It is important to establish the scope of the project and also to gain insight of the company you are designing for. Ideally, a face-to-face meeting before work commences will help to ensure that you and your client's visions are aligned. Due to the global pandemic, a phone call and email questionnaire can also be used.
At this stage it is essential that you are happy with your relationship with your client. As with all relationships, if you get a bad feeling then it probably isn't worth persuing. Refund the deposit and say farewell!
At this stage a sitemap is submitted and discussed so that each party is happy with the general structure of the pages, and also the rough content that will be displayed. Next up, the designing can start.
I usually create black and white wireframes at this point. This will put down on paper the general layout and visual structure of the pages. I break these into components that can be reused, to ensure a consistent look throughout the whole site.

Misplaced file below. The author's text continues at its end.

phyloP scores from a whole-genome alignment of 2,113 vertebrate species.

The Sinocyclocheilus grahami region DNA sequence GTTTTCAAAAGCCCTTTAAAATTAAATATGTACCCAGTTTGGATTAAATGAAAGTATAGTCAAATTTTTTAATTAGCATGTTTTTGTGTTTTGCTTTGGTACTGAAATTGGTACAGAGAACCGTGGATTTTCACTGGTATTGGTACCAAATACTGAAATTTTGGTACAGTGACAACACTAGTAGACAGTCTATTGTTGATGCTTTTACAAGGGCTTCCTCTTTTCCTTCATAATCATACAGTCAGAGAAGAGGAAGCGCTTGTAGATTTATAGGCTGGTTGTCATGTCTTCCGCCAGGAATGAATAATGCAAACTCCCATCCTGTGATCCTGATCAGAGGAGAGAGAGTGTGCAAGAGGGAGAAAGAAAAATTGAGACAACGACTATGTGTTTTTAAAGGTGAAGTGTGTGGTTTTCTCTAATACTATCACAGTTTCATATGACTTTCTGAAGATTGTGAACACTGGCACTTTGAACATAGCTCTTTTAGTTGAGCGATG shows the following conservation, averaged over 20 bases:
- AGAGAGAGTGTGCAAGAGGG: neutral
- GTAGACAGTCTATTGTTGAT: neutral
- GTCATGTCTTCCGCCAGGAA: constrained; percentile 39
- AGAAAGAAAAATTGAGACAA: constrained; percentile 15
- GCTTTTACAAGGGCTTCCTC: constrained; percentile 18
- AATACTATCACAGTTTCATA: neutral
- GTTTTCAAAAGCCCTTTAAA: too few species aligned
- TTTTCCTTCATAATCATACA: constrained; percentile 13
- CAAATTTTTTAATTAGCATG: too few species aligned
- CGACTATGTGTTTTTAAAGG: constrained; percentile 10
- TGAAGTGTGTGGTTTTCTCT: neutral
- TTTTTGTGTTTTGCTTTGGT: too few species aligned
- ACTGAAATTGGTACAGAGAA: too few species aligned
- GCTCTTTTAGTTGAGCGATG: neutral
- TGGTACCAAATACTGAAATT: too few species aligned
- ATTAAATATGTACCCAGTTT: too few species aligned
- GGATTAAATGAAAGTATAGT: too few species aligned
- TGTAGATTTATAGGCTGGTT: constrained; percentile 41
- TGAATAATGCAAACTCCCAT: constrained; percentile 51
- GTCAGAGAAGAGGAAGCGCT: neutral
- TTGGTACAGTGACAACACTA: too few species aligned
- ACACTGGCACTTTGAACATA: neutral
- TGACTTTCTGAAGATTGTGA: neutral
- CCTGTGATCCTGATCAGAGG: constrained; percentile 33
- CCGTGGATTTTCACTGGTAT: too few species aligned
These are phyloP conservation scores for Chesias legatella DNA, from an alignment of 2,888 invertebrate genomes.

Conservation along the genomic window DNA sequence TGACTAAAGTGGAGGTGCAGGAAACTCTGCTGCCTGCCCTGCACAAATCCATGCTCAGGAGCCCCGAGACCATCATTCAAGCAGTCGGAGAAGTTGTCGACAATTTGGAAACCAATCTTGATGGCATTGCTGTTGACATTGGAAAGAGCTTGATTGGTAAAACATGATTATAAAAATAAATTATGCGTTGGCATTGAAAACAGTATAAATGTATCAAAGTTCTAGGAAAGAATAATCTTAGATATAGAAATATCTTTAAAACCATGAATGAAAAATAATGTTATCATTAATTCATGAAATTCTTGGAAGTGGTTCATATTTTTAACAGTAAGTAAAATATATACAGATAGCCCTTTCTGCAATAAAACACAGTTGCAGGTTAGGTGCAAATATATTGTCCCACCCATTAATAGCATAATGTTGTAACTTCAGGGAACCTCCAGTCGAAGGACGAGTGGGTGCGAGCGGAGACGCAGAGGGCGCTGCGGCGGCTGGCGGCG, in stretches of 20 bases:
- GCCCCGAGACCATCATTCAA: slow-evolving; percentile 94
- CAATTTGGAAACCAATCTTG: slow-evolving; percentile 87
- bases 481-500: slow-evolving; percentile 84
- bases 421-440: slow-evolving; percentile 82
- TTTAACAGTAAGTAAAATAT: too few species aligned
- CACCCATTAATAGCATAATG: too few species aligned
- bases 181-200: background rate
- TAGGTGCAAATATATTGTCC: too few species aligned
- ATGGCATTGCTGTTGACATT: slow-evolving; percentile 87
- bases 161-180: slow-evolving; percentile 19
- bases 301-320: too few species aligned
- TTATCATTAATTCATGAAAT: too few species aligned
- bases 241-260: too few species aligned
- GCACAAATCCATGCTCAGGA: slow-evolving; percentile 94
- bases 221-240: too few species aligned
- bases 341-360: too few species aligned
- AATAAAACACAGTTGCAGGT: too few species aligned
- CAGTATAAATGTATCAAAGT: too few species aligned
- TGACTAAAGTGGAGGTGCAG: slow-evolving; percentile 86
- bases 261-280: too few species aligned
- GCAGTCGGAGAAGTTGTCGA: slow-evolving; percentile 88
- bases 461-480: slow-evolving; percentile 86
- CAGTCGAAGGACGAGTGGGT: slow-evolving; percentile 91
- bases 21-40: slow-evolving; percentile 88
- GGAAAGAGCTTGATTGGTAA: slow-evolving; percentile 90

Components can now be created fully in design software and the finer details can be discussed, such as colour, hover animations, button animations and visual prompts. Of course, some people trust your judgement ( that is why you have the job ) and this may not be required, or wanted!
Once everything is appoved, then we are free to create a homepage visual. This is one of my favourite stages in the process, and it is important to get correct. This will be the first real visual that the client will get, and sets the tone for the rest of the site. I usually spend a lot of time tweaking at this stage, ensuring that the site fit in perfectly with the company's branding.
It is usually best to present the homepage design proposal to the client in person. You can gauge their reaction and also explain the decisions you have made. Why have you not put a giant chat window in the corner? Why can I not get every page from the navigation bar? Why have you not used the low resolution picture from my facebook page that has my mum in it?
Alternatively, present the visuals as responsive pages so the client can see a desktop and mobile version of the homepage.
If you have been thorough with the previous stages, then 9 times out of 10 there will be no changes required. You've nailed it. You can crack on with the code!